Lianne Post

No more egg-white

Make your own Aquafaba!

At Mediamatic we are always looking for new developments in the community. We are interested in redesigning food and we challenge ourselves by using plant-based alternatives. In order to improve new processes we experiment heaps. Aquafaba is one of the innovative methods we like to work with as substitute for animal products.


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What is Aquafaba?

Aquafaba is the commonly used name for the liquid remains of cooked beans (in our case Chickpeas), it is a vegan egg-alternative discovered by Goose Wohlt. One of the unique properties of the bean water is the ability to be whipped into foam. At mediamatic ETEN we use it particularly in the mayonnaise, whipped cream, apple cake, ice cream and various sweets like meringues and pavlova. Scroll down for our preferred and extensively tested recipe.


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Make your own Aquafaba


  • Dried Chickpeas. Keep in mind, we definitely want to avoid canned chickpeas!
  • Water


  • Large weckpot
  • Measuring cup
  • Cooking pot
  • Sieve
  • Jar/bowl
  • Plastic foil


Day 1

Soak 250 grams of chickpeas with circa 600 ml water for at least 6-8 hours (max. 48h). They double their weight and absorb 1/1. The same ratio can be used for another amount of AF.

Day 2

Drain the soaked water to reduce the chickpeas flavor in your Aquafaba and replace this with 1 l fresh water. You can also keep the soaked water for a stronger AF, but you need to add the double amount of soaking water in advance.

Put the chickpeas with the water in a pot. Cover the pot with a lid and cook them approximately 100 minutes. (we don’t use salt or baking soda to help them cook) Don’t mind about the foam which appears on top of the water while cooking. It goes away after a while.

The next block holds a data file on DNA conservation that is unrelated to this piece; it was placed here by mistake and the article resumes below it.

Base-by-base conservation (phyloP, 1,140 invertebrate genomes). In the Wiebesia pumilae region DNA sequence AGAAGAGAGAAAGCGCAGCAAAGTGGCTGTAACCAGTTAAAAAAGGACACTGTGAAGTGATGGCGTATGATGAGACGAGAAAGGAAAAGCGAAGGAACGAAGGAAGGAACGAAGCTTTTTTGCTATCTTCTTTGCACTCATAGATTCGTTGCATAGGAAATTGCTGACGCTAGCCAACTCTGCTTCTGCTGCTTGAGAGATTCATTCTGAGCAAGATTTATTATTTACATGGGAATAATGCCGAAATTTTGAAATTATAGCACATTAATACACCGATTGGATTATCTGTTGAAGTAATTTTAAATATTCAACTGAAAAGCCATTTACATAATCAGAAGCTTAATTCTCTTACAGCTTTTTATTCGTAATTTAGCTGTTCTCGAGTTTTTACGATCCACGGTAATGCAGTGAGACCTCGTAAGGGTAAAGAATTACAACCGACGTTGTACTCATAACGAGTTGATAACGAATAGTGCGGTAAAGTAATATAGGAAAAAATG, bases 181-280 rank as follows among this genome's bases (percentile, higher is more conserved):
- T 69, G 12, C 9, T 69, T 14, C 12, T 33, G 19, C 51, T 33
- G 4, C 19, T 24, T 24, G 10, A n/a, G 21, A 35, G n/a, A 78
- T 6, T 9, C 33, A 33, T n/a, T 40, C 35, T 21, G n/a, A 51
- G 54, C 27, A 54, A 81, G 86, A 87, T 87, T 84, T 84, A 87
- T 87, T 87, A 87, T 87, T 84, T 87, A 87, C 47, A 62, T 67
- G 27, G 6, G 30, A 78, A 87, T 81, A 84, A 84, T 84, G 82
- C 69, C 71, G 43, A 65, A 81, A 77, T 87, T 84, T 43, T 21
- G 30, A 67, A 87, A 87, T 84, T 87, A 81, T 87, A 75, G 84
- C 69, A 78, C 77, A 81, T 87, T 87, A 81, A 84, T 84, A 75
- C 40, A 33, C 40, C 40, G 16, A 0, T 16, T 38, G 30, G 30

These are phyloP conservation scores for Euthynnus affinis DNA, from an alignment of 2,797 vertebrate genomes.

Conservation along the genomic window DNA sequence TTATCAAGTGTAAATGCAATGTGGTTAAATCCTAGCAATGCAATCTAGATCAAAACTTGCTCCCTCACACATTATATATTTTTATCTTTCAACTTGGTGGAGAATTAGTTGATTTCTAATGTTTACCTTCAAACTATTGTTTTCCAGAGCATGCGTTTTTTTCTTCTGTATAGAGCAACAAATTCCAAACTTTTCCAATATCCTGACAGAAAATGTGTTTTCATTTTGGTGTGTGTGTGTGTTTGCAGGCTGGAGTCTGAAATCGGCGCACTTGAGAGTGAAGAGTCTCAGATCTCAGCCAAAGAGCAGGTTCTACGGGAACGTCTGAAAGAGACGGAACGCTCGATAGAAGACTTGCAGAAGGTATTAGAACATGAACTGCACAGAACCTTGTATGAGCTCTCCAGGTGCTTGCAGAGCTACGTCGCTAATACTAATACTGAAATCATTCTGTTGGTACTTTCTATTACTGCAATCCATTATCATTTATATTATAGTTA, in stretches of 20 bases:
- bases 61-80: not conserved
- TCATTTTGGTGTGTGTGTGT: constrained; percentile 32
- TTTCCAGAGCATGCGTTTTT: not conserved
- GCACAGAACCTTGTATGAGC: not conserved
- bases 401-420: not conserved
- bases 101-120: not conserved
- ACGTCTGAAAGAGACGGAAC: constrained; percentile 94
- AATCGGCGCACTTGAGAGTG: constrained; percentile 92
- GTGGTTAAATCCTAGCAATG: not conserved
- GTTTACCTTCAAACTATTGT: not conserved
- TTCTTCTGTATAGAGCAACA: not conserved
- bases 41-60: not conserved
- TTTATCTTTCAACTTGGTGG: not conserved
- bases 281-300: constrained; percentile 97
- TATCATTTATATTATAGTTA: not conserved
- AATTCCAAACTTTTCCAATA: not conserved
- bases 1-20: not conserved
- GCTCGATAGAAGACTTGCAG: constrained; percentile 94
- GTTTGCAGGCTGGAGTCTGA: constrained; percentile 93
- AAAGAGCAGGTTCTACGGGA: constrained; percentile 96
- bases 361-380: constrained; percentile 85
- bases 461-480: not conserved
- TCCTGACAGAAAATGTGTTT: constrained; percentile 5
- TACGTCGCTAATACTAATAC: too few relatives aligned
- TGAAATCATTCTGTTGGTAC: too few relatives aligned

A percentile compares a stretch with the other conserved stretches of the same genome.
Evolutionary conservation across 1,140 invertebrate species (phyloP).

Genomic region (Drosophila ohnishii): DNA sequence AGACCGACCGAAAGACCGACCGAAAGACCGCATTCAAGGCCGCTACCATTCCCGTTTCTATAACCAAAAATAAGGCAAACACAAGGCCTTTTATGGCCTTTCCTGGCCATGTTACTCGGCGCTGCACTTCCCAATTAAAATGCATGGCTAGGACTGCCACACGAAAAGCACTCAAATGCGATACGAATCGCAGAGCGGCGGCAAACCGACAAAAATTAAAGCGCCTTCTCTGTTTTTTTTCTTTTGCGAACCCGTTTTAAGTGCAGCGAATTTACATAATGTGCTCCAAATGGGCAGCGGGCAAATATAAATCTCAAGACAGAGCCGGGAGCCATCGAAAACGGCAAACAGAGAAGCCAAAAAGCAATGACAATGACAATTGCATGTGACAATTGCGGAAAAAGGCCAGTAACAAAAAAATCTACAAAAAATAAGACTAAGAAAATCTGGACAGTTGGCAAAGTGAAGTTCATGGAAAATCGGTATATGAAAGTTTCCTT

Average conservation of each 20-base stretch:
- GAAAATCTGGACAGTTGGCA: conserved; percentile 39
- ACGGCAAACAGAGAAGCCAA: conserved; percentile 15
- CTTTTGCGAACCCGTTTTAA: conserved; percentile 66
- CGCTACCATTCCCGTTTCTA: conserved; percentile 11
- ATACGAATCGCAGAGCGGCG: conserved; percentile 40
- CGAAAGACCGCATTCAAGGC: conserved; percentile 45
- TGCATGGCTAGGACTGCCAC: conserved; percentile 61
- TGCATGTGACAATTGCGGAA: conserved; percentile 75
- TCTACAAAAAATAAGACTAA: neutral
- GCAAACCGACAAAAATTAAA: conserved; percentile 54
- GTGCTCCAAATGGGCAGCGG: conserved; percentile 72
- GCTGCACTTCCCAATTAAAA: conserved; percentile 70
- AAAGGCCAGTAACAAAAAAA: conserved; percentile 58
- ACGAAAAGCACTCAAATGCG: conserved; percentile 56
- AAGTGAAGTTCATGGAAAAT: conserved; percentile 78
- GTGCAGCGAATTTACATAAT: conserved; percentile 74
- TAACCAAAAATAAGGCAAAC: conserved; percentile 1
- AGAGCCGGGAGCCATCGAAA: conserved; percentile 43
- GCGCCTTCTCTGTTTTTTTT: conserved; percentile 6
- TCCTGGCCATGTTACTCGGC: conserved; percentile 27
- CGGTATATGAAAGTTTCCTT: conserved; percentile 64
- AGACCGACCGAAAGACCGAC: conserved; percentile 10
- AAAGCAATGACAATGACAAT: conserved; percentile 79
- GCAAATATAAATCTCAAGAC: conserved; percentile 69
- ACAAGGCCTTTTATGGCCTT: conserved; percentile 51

After cooking the chickpeas, let them cool down without draining the liquid, in a clean jar or bowl for an hour or two (depends on the amount you cooked).
When it has cooled down cover it with plastic foil and put in the refrigerator overnight. I noticed that longer than 1 night can affect the AF’s texture. I don’t advise you to do this.

Day 3

Strain the Aquafaba the next morning. You should end up with at least 250 ml Aquafaba. The liquid should feel gelatinous and looks like raw egg white. If you are unsure about the texture, you can concentrate the liquid by cooking it again. It will last for a week in the refrigerator or longer in the freezer, if you are not in a rush to use your homemade AF. You can use the soft chickpeas for making delicious vegan hummus!

Next step

Now you have a starting point to make delicious sweets. While experimenting we focused on making meringues and pavlova’s with the foam. Below is a simple recipe to turn your
AF into:

Use your Aquafaba for Meringues


  • 250 ml Aquafaba
  • 400 gram sugar (all kinds of sugar, but granular is safe)

Whip the liquid in a mixer until the foam becomes stiff and peaks form. You can’t over-whip, but you will need strong whisk attachment and high speed. Add the sugar very slowly after you have your peaks. There are other optional ingredients which can help stiffen the peak, like cream de tartar of lemon. Keep whipping the foam till the grittiness of the sugar is gone. Separate foam into shapes. Bake it for minimum 2 hours at 100 degrees. They get brown and bitterly by higher temperatures so be safe. Let the meringues cool down in the oven. Important: store the meringues in an airtight container or they will get sticky.


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Food & Mediamatic

Is it possible to decrease our footprint by re-using our waste flows? And what can micro-organisms do for the taste, durability and digestibility of our products? These are some of the questions we try to investigate here at our Biotoop.

Our chefs at Mediamatic ETEN and Myco Brewery team are constantly experimenting with new ingredients in order to contribute to a circular economy. And we invite you to come along! Join us for dinner, check our calendar for the upcoming: Zuursalons, Fermentation Workshops, Futurist Dinners. Or if you want to read more about our food fascination read up on our previous projects like Over datum eetclub and Fermentology.

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